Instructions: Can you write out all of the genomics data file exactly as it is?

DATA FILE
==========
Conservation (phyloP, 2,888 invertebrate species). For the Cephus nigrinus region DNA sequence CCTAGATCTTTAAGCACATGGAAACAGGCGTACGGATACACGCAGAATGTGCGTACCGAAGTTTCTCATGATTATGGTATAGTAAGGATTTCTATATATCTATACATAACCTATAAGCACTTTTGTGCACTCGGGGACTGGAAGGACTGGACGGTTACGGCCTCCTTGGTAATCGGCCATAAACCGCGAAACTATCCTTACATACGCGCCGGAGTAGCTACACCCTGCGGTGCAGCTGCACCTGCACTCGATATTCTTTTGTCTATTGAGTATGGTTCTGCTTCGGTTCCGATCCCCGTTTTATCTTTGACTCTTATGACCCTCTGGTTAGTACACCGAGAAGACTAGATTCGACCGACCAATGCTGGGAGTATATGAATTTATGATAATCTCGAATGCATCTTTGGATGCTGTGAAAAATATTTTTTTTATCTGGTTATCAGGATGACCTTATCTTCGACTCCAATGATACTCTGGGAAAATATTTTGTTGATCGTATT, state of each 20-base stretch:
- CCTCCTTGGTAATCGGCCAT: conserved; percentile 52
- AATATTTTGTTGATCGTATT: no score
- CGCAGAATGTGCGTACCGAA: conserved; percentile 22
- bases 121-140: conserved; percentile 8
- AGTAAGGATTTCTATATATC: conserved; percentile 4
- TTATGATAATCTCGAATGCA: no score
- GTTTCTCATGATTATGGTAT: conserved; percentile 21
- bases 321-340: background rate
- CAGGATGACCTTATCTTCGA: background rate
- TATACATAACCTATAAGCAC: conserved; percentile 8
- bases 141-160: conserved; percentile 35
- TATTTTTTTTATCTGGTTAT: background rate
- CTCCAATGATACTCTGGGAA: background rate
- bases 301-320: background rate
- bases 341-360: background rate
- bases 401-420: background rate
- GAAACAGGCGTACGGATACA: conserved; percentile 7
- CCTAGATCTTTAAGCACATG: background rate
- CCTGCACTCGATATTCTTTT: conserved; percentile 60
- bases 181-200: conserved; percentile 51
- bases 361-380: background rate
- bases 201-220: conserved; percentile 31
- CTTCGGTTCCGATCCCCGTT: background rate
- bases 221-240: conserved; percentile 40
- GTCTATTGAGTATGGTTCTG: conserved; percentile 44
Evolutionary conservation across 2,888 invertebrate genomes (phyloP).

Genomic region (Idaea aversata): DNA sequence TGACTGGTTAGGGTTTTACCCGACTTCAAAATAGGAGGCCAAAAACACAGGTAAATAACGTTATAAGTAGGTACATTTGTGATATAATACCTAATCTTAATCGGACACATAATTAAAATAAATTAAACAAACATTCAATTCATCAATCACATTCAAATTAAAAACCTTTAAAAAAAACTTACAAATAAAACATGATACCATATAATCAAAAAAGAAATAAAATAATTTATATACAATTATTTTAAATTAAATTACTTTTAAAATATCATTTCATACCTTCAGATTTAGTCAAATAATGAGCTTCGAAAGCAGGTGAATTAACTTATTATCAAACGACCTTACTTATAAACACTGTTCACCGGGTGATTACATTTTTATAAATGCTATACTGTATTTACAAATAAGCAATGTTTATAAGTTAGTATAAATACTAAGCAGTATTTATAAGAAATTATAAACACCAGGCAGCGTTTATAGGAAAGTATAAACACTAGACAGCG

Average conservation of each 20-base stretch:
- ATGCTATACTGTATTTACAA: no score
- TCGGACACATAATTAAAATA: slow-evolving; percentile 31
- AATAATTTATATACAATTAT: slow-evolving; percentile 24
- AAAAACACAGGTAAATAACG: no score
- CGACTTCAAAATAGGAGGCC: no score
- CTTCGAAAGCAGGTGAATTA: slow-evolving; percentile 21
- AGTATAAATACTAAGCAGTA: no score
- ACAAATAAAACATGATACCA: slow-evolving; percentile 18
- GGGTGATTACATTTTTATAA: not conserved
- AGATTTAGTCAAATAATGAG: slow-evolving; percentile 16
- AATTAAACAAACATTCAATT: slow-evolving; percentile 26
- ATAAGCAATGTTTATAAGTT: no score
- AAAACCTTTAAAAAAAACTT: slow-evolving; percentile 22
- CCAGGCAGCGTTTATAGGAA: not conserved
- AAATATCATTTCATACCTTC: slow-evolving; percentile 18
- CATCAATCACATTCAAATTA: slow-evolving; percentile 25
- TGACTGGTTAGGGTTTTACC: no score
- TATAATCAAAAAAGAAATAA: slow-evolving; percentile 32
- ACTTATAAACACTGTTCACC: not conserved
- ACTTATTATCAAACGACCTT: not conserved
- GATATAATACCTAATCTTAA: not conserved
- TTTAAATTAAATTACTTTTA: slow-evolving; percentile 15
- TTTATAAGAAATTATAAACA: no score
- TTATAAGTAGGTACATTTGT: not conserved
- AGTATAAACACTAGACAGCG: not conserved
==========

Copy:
Conservation (phyloP, 2,888 invertebrate species). For the Cephus nigrinus region DNA sequence CCTAGATCTTTAAGCACATGGAAACAGGCGTACGGATACACGCAGAATGTGCGTACCGAAGTTTCTCATGATTATGGTATAGTAAGGATTTCTATATATCTATACATAACCTATAAGCACTTTTGTGCACTCGGGGACTGGAAGGACTGGACGGTTACGGCCTCCTTGGTAATCGGCCATAAACCGCGAAACTATCCTTACATACGCGCCGGAGTAGCTACACCCTGCGGTGCAGCTGCACCTGCACTCGATATTCTTTTGTCTATTGAGTATGGTTCTGCTTCGGTTCCGATCCCCGTTTTATCTTTGACTCTTATGACCCTCTGGTTAGTACACCGAGAAGACTAGATTCGACCGACCAATGCTGGGAGTATATGAATTTATGATAATCTCGAATGCATCTTTGGATGCTGTGAAAAATATTTTTTTTATCTGGTTATCAGGATGACCTTATCTTCGACTCCAATGATACTCTGGGAAAATATTTTGTTGATCGTATT, state of each 20-base stretch:
- CCTCCTTGGTAATCGGCCAT: conserved; percentile 52
- AATATTTTGTTGATCGTATT: no score
- CGCAGAATGTGCGTACCGAA: conserved; percentile 22
- bases 121-140: conserved; percentile 8
- AGTAAGGATTTCTATATATC: conserved; percentile 4
- TTATGATAATCTCGAATGCA: no score
- GTTTCTCATGATTATGGTAT: conserved; percentile 21
- bases 321-340: background rate
- CAGGATGACCTTATCTTCGA: background rate
- TATACATAACCTATAAGCAC: conserved; percentile 8
- bases 141-160: conserved; percentile 35
- TATTTTTTTTATCTGGTTAT: background rate
- CTCCAATGATACTCTGGGAA: background rate
- bases 301-320: background rate
- bases 341-360: background rate
- bases 401-420: background rate
- GAAACAGGCGTACGGATACA: conserved; percentile 7
- CCTAGATCTTTAAGCACATG: background rate
- CCTGCACTCGATATTCTTTT: conserved; percentile 60
- bases 181-200: conserved; percentile 51
- bases 361-380: background rate
- bases 201-220: conserved; percentile 31
- CTTCGGTTCCGATCCCCGTT: background rate
- bases 221-240: conserved; percentile 40
- GTCTATTGAGTATGGTTCTG: conserved; percentile 44
Evolutionary conservation across 2,888 invertebrate genomes (phyloP).

Genomic region (Idaea aversata): DNA sequence TGACTGGTTAGGGTTTTACCCGACTTCAAAATAGGAGGCCAAAAACACAGGTAAATAACGTTATAAGTAGGTACATTTGTGATATAATACCTAATCTTAATCGGACACATAATTAAAATAAATTAAACAAACATTCAATTCATCAATCACATTCAAATTAAAAACCTTTAAAAAAAACTTACAAATAAAACATGATACCATATAATCAAAAAAGAAATAAAATAATTTATATACAATTATTTTAAATTAAATTACTTTTAAAATATCATTTCATACCTTCAGATTTAGTCAAATAATGAGCTTCGAAAGCAGGTGAATTAACTTATTATCAAACGACCTTACTTATAAACACTGTTCACCGGGTGATTACATTTTTATAAATGCTATACTGTATTTACAAATAAGCAATGTTTATAAGTTAGTATAAATACTAAGCAGTATTTATAAGAAATTATAAACACCAGGCAGCGTTTATAGGAAAGTATAAACACTAGACAGCG

Average conservation of each 20-base stretch:
- ATGCTATACTGTATTTACAA: no score
- TCGGACACATAATTAAAATA: slow-evolving; percentile 31
- AATAATTTATATACAATTAT: slow-evolving; percentile 24
- AAAAACACAGGTAAATAACG: no score
- CGACTTCAAAATAGGAGGCC: no score
- CTTCGAAAGCAGGTGAATTA: slow-evolving; percentile 21
- AGTATAAATACTAAGCAGTA: no score
- ACAAATAAAACATGATACCA: slow-evolving; percentile 18
- GGGTGATTACATTTTTATAA: not conserved
- AGATTTAGTCAAATAATGAG: slow-evolving; percentile 16
- AATTAAACAAACATTCAATT: slow-evolving; percentile 26
- ATAAGCAATGTTTATAAGTT: no score
- AAAACCTTTAAAAAAAACTT: slow-evolving; percentile 22
- CCAGGCAGCGTTTATAGGAA: not conserved
- AAATATCATTTCATACCTTC: slow-evolving; percentile 18
- CATCAATCACATTCAAATTA: slow-evolving; percentile 25
- TGACTGGTTAGGGTTTTACC: no score
- TATAATCAAAAAAGAAATAA: slow-evolving; percentile 32
- ACTTATAAACACTGTTCACC: not conserved
- ACTTATTATCAAACGACCTT: not conserved
- GATATAATACCTAATCTTAA: not conserved
- TTTAAATTAAATTACTTTTA: slow-evolving; percentile 15
- TTTATAAGAAATTATAAACA: no score
- TTATAAGTAGGTACATTTGT: not conserved
- AGTATAAACACTAGACAGCG: not conserved